Chapter

Marrying the “Thought of Enlightenment”

Todd Lewis and Christoph Emmrich

in Little Buddhas

Published in print November 2012 | ISBN: 9780199860265
Published online January 2013 | e-ISBN: 9780199979929 | DOI: http://dx.doi.org/10.1093/acprof:oso/9780199860265.003.0015

Series: AAR Religion, Culture, and History

Marrying the “Thought of Enlightenment”

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Before they reach puberty, girls from most Buddhist families of the Newar community in the Kathmandu Valley in Nepal undergo a ritual called ihi, literally “wedding,” at the center of which stands the liturgical handling of a citrus fruit. Both the religious identity of the fruit and the social, political, and doctrinal modalities, origins, and effects of the performance have produced a variety of ways to make sense of this ritual and illuminate how Buddhist Newars understand childhood in its preparation of and development toward ritual competence, social maturity, and political agency. Taking one singular late twentieth-century performance as its starting point, this chapter analyzes the ways Newar Buddhist practitioners, literati, and those who once as children were themselves at the center of the event weave a dense tapestry of myths, soteriologies, reformist agendas, and personal recollections in which the expectations of and toward the emerging woman are enmeshed with the hopes and projections of a renewed Buddhist life.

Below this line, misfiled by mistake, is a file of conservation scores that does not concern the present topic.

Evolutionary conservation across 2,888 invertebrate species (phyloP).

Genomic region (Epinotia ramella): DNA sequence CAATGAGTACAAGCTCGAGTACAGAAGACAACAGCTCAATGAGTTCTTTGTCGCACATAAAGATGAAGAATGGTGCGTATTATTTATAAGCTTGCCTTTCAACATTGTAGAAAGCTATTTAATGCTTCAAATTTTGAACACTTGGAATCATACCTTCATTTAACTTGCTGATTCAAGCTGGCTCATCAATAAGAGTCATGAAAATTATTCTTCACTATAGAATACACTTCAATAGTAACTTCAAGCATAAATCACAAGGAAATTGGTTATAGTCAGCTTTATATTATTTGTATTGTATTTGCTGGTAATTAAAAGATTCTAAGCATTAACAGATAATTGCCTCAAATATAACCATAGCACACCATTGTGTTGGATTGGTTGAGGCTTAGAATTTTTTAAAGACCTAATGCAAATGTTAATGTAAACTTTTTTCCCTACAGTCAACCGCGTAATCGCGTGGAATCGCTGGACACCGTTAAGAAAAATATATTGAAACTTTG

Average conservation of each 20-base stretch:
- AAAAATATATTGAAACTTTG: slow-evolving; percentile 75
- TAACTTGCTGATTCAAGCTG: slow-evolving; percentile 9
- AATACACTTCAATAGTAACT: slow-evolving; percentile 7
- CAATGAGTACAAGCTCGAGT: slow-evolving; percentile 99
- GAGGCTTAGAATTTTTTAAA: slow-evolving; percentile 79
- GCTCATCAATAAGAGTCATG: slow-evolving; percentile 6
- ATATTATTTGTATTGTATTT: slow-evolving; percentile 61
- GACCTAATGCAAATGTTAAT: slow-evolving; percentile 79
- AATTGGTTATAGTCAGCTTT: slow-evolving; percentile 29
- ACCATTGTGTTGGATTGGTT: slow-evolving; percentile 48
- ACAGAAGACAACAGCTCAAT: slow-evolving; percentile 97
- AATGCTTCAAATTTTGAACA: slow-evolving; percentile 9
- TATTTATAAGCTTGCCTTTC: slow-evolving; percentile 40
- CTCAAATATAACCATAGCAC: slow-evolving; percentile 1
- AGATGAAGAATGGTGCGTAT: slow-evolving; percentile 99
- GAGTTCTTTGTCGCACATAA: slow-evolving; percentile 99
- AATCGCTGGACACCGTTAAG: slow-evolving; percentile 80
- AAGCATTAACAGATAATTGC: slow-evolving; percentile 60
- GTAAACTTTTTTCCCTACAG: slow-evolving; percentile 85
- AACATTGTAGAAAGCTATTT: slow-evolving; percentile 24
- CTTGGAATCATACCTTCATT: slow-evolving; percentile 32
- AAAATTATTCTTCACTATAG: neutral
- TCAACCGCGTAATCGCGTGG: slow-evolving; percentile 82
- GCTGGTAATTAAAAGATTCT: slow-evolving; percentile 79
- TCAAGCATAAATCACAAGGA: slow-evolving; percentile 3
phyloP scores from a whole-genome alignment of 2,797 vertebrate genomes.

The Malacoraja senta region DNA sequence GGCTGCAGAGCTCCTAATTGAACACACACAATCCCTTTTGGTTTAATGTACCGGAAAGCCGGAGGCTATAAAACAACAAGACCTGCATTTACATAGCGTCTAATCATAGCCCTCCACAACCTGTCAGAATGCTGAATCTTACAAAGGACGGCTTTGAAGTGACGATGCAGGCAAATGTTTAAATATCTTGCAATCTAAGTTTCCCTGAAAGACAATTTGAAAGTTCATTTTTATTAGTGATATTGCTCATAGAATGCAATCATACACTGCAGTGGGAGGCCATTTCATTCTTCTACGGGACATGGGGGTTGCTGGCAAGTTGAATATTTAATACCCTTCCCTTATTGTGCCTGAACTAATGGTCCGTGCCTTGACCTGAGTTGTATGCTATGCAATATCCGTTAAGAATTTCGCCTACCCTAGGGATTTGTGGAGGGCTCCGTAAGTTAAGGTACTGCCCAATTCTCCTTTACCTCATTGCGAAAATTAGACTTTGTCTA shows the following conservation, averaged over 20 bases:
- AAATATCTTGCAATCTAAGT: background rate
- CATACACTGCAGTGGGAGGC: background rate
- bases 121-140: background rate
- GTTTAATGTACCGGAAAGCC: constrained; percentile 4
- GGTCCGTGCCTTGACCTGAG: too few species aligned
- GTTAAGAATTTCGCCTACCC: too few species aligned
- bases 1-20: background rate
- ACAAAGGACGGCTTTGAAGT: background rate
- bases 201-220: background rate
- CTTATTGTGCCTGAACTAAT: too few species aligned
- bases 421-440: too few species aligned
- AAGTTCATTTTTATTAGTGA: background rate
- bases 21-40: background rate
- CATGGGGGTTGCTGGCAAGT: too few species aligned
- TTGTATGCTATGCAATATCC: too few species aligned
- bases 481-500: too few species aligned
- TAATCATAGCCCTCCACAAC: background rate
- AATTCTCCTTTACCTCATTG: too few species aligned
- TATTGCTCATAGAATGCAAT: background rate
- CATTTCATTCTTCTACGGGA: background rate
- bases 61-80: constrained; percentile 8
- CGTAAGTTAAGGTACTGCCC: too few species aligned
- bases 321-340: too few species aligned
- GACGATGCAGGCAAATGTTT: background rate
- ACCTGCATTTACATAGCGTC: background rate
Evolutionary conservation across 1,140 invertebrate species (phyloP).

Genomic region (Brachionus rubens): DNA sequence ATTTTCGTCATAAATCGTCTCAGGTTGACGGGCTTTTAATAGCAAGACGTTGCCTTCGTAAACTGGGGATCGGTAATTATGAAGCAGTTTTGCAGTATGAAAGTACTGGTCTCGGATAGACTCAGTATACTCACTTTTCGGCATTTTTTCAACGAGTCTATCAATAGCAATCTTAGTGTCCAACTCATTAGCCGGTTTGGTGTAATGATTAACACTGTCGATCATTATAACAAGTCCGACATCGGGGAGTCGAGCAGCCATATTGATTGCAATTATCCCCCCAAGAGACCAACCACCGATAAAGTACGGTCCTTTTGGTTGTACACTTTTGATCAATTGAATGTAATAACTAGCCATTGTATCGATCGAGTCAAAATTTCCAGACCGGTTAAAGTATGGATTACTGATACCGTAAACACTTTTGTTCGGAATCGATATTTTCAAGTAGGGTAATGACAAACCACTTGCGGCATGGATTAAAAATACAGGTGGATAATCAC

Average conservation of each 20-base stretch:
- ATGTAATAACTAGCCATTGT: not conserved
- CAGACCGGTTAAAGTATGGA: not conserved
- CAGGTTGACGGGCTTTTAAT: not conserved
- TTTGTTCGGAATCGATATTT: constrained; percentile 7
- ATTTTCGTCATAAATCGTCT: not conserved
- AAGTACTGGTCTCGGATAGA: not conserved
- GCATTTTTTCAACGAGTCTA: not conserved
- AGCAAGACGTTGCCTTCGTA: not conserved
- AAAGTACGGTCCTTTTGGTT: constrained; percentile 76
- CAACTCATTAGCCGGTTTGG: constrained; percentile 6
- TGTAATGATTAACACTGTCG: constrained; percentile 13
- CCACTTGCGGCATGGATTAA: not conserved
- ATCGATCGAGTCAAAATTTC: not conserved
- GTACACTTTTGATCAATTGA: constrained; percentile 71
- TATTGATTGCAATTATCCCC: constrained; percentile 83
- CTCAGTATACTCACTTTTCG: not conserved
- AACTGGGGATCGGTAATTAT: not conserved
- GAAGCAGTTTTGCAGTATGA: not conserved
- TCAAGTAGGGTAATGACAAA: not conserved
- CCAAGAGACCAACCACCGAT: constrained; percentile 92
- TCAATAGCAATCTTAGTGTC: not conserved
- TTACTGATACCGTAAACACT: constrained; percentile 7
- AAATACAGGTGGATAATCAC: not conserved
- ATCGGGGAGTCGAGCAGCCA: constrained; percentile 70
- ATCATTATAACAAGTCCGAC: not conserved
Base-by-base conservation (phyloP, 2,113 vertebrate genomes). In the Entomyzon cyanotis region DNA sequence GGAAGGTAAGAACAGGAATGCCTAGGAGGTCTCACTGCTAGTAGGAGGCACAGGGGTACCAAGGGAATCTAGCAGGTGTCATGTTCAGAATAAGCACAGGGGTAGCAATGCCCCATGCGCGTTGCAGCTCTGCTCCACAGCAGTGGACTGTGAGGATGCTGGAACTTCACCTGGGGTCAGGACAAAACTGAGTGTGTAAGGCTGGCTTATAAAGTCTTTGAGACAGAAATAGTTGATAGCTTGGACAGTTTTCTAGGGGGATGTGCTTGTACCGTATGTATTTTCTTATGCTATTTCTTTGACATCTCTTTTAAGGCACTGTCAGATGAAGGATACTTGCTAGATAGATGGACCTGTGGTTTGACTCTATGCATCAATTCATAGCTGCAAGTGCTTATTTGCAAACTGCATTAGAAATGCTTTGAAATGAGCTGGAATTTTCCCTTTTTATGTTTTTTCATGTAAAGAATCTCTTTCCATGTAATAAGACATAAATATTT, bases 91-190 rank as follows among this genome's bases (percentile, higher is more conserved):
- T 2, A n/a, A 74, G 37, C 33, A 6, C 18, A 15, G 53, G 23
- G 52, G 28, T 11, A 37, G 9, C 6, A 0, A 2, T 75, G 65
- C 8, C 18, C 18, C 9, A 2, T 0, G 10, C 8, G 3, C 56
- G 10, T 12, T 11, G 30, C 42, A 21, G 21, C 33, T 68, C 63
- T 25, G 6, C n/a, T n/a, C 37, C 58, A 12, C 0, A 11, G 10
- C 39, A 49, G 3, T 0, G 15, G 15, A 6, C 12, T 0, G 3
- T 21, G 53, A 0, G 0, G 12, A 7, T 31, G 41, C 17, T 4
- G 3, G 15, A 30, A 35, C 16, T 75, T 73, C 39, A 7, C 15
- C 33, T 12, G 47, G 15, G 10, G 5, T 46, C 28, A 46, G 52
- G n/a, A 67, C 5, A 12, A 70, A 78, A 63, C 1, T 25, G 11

Keywords: South Asia; Himalayas; Nepal; Newar Buddhism; ritual; meaning; commentary; ethnicity; marriage; modernity

Chapter.  13158 words. 

Subjects: Buddhism

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